I am concerned about the phrase “to ensure that PCII is being properly protected and to limit the potential for mishandling and improper disclosures”. The whole point of the PCII program is that the private sector voluntarily shares sensitive information about critical infrastructure with the federal government. The only incentive that the government is able to provide is that it will in turn provide actionable intelligence information that the participants might be able to use to protect their facilities.

Since everyone knows that that information will come infrequently at best (or hopes that it will be infrequent; no one wants to be targeted by terrorists) this is not much of an incentive. This means that any risk of governmental disclosure of the information will be enough to stop most facility owners from sharing critical information with the government.

NPPD certainly has a responsibility to ensure that the privately provided information shared with State and local officials continues to be protected from disclosure. There is nothing in this ICR notice that indicates that there are other tools being used by NPPD to ensure the adequate protection of the PCII information at the State and local level. I certainly wouldn’t advocate that all of the security measures be disclosed, but this notice that proposes that actions need to be taken to ensure that PCII is properly protected at the State and local level should include some sort of assurances that there are other measures already in place to ensure the same thing.

Public Comments

NPPD is soliciting public comments on this ICR. Comments can be filed using the Federal eRulemaking Portal (; Docket # DHS-2012-0046). Comments need to be filed by January 15, 2013.

OMB Receives CG TWIC Reader Rule

On Friday the Office of Management and Budget announced that it had received the Coast Guards notice of proposed rulemaking (NPRM) for the long awaited TWIC Reader Rule. This rule has been held up for a number of reasons including delays in starting and finishing the TSA TWIC Reader pilot program.

As I noted in an earlier blog I would suspect that it will be sometime after the first of the year when OMB approves this NPRM. Because of the slow pace of the rule making process it is likely that the final rule on this will not go into effect until sometime in 2014.

Friday, November 16, 2012

The Lazy Duck Session

So much for Sen. Reid’s (D,NV) threat of holding Senators for a vote on S 3254, the National Defense Authorization Act, before Thanksgiving. Yesterday the Senate voted to start their Thanksgiving Recess today. Okay, it wasn’t even a vote; S. Con Res 60 {co-sponsored by Reid and Minority Leader McConnell (R,KY)} was adopted by unanimous consent; I’ll bet that there weren’t but a handful of Senators present.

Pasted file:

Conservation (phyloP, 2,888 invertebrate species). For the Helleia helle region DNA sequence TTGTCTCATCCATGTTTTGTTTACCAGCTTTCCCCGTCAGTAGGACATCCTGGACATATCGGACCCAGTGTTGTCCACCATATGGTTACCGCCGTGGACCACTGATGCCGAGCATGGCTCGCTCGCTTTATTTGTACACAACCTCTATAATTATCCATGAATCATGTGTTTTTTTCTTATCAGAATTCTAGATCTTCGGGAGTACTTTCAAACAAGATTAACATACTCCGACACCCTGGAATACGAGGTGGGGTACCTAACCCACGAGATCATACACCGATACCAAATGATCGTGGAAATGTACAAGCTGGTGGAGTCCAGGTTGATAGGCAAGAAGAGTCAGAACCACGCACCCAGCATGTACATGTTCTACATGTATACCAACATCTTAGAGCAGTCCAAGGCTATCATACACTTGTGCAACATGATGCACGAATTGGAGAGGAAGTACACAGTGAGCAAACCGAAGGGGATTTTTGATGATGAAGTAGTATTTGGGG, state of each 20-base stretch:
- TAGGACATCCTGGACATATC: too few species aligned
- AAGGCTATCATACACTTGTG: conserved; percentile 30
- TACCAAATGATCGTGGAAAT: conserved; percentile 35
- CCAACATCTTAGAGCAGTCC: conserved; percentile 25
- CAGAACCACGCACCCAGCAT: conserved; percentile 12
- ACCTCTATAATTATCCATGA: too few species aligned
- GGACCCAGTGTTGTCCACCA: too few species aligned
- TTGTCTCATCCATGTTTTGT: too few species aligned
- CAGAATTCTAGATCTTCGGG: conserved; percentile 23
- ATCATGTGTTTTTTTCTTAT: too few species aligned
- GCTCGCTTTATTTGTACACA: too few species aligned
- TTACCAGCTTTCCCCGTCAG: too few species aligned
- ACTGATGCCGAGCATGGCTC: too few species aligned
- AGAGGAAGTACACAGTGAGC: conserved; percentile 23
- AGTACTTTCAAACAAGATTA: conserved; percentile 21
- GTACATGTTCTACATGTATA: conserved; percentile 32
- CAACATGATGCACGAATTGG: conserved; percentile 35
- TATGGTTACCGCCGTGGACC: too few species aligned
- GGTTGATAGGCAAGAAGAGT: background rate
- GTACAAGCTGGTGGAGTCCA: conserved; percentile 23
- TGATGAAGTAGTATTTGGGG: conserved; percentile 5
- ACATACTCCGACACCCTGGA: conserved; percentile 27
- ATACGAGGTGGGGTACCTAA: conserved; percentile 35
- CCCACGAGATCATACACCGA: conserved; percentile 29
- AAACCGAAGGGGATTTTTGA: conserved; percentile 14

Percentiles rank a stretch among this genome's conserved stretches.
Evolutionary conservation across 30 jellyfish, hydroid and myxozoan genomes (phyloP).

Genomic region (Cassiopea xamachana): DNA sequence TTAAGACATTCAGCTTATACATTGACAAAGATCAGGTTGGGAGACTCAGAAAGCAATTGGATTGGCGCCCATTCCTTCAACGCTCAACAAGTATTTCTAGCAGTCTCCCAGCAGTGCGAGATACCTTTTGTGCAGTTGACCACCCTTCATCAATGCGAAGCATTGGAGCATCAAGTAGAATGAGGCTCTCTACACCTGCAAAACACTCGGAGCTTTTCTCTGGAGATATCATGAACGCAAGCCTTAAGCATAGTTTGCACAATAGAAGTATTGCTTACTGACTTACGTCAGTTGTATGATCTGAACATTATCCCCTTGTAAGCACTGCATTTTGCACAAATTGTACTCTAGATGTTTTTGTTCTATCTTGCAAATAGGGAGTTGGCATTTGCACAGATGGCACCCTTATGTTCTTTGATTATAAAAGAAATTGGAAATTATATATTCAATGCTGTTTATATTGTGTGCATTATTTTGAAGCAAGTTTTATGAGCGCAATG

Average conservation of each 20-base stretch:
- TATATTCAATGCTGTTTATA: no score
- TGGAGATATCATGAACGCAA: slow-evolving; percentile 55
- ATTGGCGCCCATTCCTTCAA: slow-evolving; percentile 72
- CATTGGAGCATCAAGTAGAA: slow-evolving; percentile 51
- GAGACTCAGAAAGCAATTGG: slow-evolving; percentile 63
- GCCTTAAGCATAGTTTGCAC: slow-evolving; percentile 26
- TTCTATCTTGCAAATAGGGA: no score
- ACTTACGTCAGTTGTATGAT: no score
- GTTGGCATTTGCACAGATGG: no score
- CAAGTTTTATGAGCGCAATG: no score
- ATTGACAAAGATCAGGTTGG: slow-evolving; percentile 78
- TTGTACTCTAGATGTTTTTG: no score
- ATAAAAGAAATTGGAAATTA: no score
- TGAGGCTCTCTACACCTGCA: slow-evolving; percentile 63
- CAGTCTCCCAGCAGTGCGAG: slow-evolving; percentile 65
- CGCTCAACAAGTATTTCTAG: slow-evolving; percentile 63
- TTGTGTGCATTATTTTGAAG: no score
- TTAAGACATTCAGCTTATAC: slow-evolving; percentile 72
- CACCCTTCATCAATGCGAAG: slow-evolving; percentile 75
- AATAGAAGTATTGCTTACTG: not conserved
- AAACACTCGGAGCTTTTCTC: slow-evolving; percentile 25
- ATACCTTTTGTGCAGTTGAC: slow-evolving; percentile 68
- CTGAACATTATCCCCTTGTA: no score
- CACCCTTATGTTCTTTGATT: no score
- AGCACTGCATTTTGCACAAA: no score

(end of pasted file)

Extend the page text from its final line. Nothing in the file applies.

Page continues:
To be fair, the important stuff that will be dealt with by this post-election session is mainly being done behind the scenes and will not really be debated in public. There will be a couple of short speeches on both sides and the votes will take place. They may be able to get this done before Christmas.

The House is meeting today and will, among other things, vote on S. Con Res 60; probably the last vote of the day. Even if the House doesn’t agree the Senate will just meet in pro forma sessions like they are today.

Oh, yes, S 3254? The Senate started debate today, officially any way, no actual talking about the bill took place. As predicted a number of amendments were offered, fewer than I expected, but none of them dealt with cybersecurity or cyber-warfare issues.

ICS-CERT Updates CoDeSys Advisory – Sort of

Yesterday DHS ICS-CERT published a new advisory about a novel twist on an earlier CoDeSys advisory; no not the Wightman one from April, but the Luigi-Unuver one from January. That advisory identified, among other vulnerabilities, a stack-based overflow vulnerability based on Port 8080/TCP. The new advisory today identified a stack-based overflow vulnerability based on Port 80/TCP in the ABB AC500 PLC Webserver application that is based upon the CoDeSys Webserver.

The new advisory does not give credit for the identification of the vulnerability so one would assume that it came from ABB. It does note that there is a publicly available exploit code for the vulnerability; one would expect that it refers to the Luigi disclosure on the CoDeSys vulnerability.

Yesterday’s advisory notes that the ABB patch for this vulnerability was made available last December. This is interesting in that this is about the same time that the original Unuver Alert and shortly after the initial Luigi disclosure. It seems that ABB was faster replying to the CoDeSys vulnerability than the original manufacturer.

That makes one think about something that was said about the Wightman discovery of the other CoDeSys vulnerability. The DigitalBond blog by Wightman noted that:

“I mentioned at the beginning a success story. The tools do not work on at least one of the vendor’s products, who chooses to remain anonymous. The vendor has a security development lifecycle (SDL) that included threat modeling. They identified the threat of uploading rogue ladder logic and other malicious files, saw that this was not addressed by the CoDeSys runtime, and added a “security envelope” around the runtime.”